The Have You Seen This Man? podcast explores some of the most intriguing fugitive cases in American history. One is about murder, loyalty, and how a trip to the mall led to a 45-plus-year manhunt. The other is about a computer salesman considered "one of the biggest conmen of the century." The host is Sunny Hostin, a journalist and lawyer for ABC News. She also cohosts The View.
The first podcast episode, "Outside the Half-Hour Laundromat," starts with a 1965 murder. The victim was 14-year-old student Mary Ellen Deener. The man arrested was 22-year-old Lester Eubanks. His death row conviction should have been the end of the story. The episode starts with details of Eubanks' escape. He didn't climb the prison walls or dig a tunnel underneath. Lester and a group of inmates had permission to leave prison to go to a shopping mall. The condition was that they meet in a specific location before returning to prison. Eubanks was the only man who didn't return.
The US Marshals, who track fugitives, brought Lester's case under investigation. Matthew Mosk, ABC's senior investigative reporter, started exploring the case in 2018. The podcast reveals new information and possible sightings of Lester. "Father Figure" shares an interview with a teenager mentored by Lester, who used a new identity. "Gone Too Soon" features his victim's surviving relatives. With resistance at every stage, why don't some people want Lester found?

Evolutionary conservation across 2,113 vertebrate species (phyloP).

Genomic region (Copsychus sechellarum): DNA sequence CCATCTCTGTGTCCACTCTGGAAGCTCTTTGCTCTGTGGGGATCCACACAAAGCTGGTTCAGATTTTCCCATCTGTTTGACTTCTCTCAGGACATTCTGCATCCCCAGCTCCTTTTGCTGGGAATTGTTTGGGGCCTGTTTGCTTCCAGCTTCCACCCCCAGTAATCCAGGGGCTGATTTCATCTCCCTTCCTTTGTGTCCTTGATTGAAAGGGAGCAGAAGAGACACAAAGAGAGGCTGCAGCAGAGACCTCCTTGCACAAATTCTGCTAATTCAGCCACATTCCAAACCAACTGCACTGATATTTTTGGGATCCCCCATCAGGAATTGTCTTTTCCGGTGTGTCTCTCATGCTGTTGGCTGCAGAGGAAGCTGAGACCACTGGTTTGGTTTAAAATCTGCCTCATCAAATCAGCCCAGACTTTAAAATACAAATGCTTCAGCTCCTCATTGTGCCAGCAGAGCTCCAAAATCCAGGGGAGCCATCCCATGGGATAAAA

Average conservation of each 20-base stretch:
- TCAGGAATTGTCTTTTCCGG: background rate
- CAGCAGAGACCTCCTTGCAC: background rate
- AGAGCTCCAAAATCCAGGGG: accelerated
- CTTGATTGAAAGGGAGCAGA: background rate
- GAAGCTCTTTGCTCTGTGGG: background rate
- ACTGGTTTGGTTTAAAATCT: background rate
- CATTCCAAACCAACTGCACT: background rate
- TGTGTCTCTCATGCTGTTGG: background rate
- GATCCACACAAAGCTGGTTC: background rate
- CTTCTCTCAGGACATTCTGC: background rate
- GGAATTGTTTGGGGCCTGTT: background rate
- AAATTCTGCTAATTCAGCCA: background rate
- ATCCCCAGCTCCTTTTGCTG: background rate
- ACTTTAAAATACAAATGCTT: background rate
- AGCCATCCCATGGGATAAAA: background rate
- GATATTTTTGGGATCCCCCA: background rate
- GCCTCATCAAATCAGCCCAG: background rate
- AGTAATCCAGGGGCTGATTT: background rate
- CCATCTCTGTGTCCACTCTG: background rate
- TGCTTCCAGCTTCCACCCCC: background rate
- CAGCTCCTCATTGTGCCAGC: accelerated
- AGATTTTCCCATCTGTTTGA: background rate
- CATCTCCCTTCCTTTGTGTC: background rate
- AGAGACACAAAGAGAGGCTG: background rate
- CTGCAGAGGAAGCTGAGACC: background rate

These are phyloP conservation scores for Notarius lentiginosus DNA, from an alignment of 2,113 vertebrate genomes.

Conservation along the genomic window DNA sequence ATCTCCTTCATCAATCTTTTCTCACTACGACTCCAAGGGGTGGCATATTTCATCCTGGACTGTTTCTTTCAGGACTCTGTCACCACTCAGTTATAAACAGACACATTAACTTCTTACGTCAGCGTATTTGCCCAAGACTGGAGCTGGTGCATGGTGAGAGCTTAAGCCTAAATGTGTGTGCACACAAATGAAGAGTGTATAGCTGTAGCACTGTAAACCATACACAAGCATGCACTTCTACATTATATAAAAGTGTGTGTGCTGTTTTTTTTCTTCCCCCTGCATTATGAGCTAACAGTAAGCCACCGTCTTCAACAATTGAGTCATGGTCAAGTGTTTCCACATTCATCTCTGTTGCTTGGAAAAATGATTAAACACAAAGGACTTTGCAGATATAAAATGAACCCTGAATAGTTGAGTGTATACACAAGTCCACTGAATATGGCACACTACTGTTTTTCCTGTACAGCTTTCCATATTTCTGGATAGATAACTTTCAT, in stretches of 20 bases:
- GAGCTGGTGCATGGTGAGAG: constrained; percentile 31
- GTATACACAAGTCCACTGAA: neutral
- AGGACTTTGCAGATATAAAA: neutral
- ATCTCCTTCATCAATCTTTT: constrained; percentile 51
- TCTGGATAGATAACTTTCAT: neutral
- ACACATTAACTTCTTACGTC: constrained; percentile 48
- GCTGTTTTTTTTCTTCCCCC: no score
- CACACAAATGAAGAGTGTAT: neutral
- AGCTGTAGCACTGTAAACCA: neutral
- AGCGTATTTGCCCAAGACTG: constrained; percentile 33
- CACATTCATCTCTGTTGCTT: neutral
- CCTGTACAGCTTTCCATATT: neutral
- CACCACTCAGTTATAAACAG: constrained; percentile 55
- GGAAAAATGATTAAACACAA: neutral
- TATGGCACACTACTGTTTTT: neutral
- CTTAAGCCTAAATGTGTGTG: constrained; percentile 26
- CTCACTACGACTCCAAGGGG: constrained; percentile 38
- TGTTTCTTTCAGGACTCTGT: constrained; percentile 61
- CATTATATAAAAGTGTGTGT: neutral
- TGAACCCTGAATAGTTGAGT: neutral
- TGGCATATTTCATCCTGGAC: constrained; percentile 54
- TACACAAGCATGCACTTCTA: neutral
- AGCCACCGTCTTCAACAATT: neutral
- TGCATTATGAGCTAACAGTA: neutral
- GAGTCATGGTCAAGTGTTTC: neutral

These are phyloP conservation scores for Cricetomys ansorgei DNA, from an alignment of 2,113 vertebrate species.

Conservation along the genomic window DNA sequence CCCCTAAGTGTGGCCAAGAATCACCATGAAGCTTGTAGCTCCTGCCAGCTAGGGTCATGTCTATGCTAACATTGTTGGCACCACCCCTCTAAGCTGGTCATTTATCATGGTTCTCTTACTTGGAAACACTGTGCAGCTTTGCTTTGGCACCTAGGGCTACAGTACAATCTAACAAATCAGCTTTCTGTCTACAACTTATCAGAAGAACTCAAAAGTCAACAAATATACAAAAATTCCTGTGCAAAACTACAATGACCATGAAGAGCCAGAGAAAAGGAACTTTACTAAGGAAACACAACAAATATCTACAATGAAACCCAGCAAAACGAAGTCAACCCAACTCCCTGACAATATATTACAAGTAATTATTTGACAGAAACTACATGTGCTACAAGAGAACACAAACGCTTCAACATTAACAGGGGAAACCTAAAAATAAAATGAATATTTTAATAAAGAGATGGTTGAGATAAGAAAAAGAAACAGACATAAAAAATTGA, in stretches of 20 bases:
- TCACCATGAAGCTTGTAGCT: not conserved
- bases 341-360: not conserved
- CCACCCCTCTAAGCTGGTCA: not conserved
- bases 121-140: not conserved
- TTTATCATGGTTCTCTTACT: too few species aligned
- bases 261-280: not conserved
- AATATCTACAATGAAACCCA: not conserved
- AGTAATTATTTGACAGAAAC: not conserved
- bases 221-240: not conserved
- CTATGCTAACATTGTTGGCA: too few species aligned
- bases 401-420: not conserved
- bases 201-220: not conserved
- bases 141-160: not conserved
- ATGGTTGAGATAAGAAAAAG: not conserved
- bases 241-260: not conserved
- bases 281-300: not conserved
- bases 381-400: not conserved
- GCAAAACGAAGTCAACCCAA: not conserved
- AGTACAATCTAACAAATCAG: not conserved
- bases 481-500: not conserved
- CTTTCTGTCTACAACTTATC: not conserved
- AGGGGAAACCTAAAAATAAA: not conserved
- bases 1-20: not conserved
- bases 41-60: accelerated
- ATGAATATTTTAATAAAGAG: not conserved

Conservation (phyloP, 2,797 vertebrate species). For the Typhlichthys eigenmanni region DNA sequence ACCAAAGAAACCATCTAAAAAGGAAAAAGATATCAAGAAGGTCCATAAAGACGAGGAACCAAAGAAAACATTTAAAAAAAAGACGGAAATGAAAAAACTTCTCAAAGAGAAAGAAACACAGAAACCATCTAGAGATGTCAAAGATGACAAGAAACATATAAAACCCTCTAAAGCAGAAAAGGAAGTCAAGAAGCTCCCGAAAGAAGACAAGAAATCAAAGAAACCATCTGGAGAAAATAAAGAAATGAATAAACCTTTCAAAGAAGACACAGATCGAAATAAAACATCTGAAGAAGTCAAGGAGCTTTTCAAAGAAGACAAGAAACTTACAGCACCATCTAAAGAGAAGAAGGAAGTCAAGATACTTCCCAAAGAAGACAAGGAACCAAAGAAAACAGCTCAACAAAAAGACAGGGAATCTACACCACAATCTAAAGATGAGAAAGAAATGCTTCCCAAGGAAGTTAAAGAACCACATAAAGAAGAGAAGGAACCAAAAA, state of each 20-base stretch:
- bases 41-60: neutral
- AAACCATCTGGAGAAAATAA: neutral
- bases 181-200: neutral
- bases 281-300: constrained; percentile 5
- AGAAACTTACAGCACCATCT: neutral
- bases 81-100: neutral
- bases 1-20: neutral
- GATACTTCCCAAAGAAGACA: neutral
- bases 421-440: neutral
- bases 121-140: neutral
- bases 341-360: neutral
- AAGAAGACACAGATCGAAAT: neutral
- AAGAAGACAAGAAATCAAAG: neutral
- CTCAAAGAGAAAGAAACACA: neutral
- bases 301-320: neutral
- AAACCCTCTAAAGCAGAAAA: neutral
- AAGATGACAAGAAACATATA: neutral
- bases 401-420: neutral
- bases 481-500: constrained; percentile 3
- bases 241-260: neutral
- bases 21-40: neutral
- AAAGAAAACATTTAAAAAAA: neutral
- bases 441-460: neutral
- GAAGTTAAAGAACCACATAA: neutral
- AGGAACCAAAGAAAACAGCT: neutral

The second season explores the cold case of another enthralling fugitive, John Ruffo. He received a conviction for a $350 million banking fraud scheme and a 17-year prison sentence in 1998. This story starts with John's escape. Once again, it didn't involve a dramatic prison breakout. He handed in his ankle tag before he was due to begin his sentence and vanished from JFK Airport. Two decades later, his case remains unsolved. As a global search commences, the podcast asks where and who John is.
The Have You Seen This Man? podcast investigates criminals running from the law. Each case explores how a fugitive can hide from justice and questions why people might protect them from discovery.